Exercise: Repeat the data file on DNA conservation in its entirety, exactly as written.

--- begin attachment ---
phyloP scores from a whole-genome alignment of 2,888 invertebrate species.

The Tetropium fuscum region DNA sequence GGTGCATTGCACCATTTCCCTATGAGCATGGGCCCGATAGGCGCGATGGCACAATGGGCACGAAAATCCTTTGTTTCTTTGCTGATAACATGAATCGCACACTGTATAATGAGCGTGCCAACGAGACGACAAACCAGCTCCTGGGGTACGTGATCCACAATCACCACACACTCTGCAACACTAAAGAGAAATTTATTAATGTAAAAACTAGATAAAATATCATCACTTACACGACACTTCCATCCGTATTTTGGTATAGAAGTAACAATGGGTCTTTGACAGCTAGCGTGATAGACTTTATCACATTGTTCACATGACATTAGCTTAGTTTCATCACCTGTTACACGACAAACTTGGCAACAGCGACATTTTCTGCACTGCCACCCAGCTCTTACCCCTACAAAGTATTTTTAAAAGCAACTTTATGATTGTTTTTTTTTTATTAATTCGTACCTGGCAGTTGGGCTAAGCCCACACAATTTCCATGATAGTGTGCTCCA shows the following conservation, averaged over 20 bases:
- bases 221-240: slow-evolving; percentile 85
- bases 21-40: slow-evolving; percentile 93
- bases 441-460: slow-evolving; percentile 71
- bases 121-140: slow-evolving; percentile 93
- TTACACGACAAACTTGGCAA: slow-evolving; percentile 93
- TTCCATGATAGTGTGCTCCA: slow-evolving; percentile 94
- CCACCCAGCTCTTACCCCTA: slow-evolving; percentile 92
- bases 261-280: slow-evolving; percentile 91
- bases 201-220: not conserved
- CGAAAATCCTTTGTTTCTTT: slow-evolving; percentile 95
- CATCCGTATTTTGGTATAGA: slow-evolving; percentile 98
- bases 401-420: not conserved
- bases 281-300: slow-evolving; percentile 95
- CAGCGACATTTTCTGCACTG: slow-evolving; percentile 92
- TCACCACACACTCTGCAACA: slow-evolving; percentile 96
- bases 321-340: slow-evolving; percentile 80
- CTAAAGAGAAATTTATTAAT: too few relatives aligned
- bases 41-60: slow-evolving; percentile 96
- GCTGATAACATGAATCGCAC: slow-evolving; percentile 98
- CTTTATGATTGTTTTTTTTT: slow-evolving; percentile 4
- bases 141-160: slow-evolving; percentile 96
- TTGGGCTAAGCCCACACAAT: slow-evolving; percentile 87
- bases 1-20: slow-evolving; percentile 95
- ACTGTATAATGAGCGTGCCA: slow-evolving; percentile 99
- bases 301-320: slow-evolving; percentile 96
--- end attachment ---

phyloP scores from a whole-genome alignment of 2,888 invertebrate species.

The Tetropium fuscum region DNA sequence GGTGCATTGCACCATTTCCCTATGAGCATGGGCCCGATAGGCGCGATGGCACAATGGGCACGAAAATCCTTTGTTTCTTTGCTGATAACATGAATCGCACACTGTATAATGAGCGTGCCAACGAGACGACAAACCAGCTCCTGGGGTACGTGATCCACAATCACCACACACTCTGCAACACTAAAGAGAAATTTATTAATGTAAAAACTAGATAAAATATCATCACTTACACGACACTTCCATCCGTATTTTGGTATAGAAGTAACAATGGGTCTTTGACAGCTAGCGTGATAGACTTTATCACATTGTTCACATGACATTAGCTTAGTTTCATCACCTGTTACACGACAAACTTGGCAACAGCGACATTTTCTGCACTGCCACCCAGCTCTTACCCCTACAAAGTATTTTTAAAAGCAACTTTATGATTGTTTTTTTTTTATTAATTCGTACCTGGCAGTTGGGCTAAGCCCACACAATTTCCATGATAGTGTGCTCCA shows the following conservation, averaged over 20 bases:
- bases 221-240: slow-evolving; percentile 85
- bases 21-40: slow-evolving; percentile 93
- bases 441-460: slow-evolving; percentile 71
- bases 121-140: slow-evolving; percentile 93
- TTACACGACAAACTTGGCAA: slow-evolving; percentile 93
- TTCCATGATAGTGTGCTCCA: slow-evolving; percentile 94
- CCACCCAGCTCTTACCCCTA: slow-evolving; percentile 92
- bases 261-280: slow-evolving; percentile 91
- bases 201-220: not conserved
- CGAAAATCCTTTGTTTCTTT: slow-evolving; percentile 95
- CATCCGTATTTTGGTATAGA: slow-evolving; percentile 98
- bases 401-420: not conserved
- bases 281-300: slow-evolving; percentile 95
- CAGCGACATTTTCTGCACTG: slow-evolving; percentile 92
- TCACCACACACTCTGCAACA: slow-evolving; percentile 96
- bases 321-340: slow-evolving; percentile 80
- CTAAAGAGAAATTTATTAAT: too few relatives aligned
- bases 41-60: slow-evolving; percentile 96
- GCTGATAACATGAATCGCAC: slow-evolving; percentile 98
- CTTTATGATTGTTTTTTTTT: slow-evolving; percentile 4
- bases 141-160: slow-evolving; percentile 96
- TTGGGCTAAGCCCACACAAT: slow-evolving; percentile 87
- bases 1-20: slow-evolving; percentile 95
- ACTGTATAATGAGCGTGCCA: slow-evolving; percentile 99
- bases 301-320: slow-evolving; percentile 96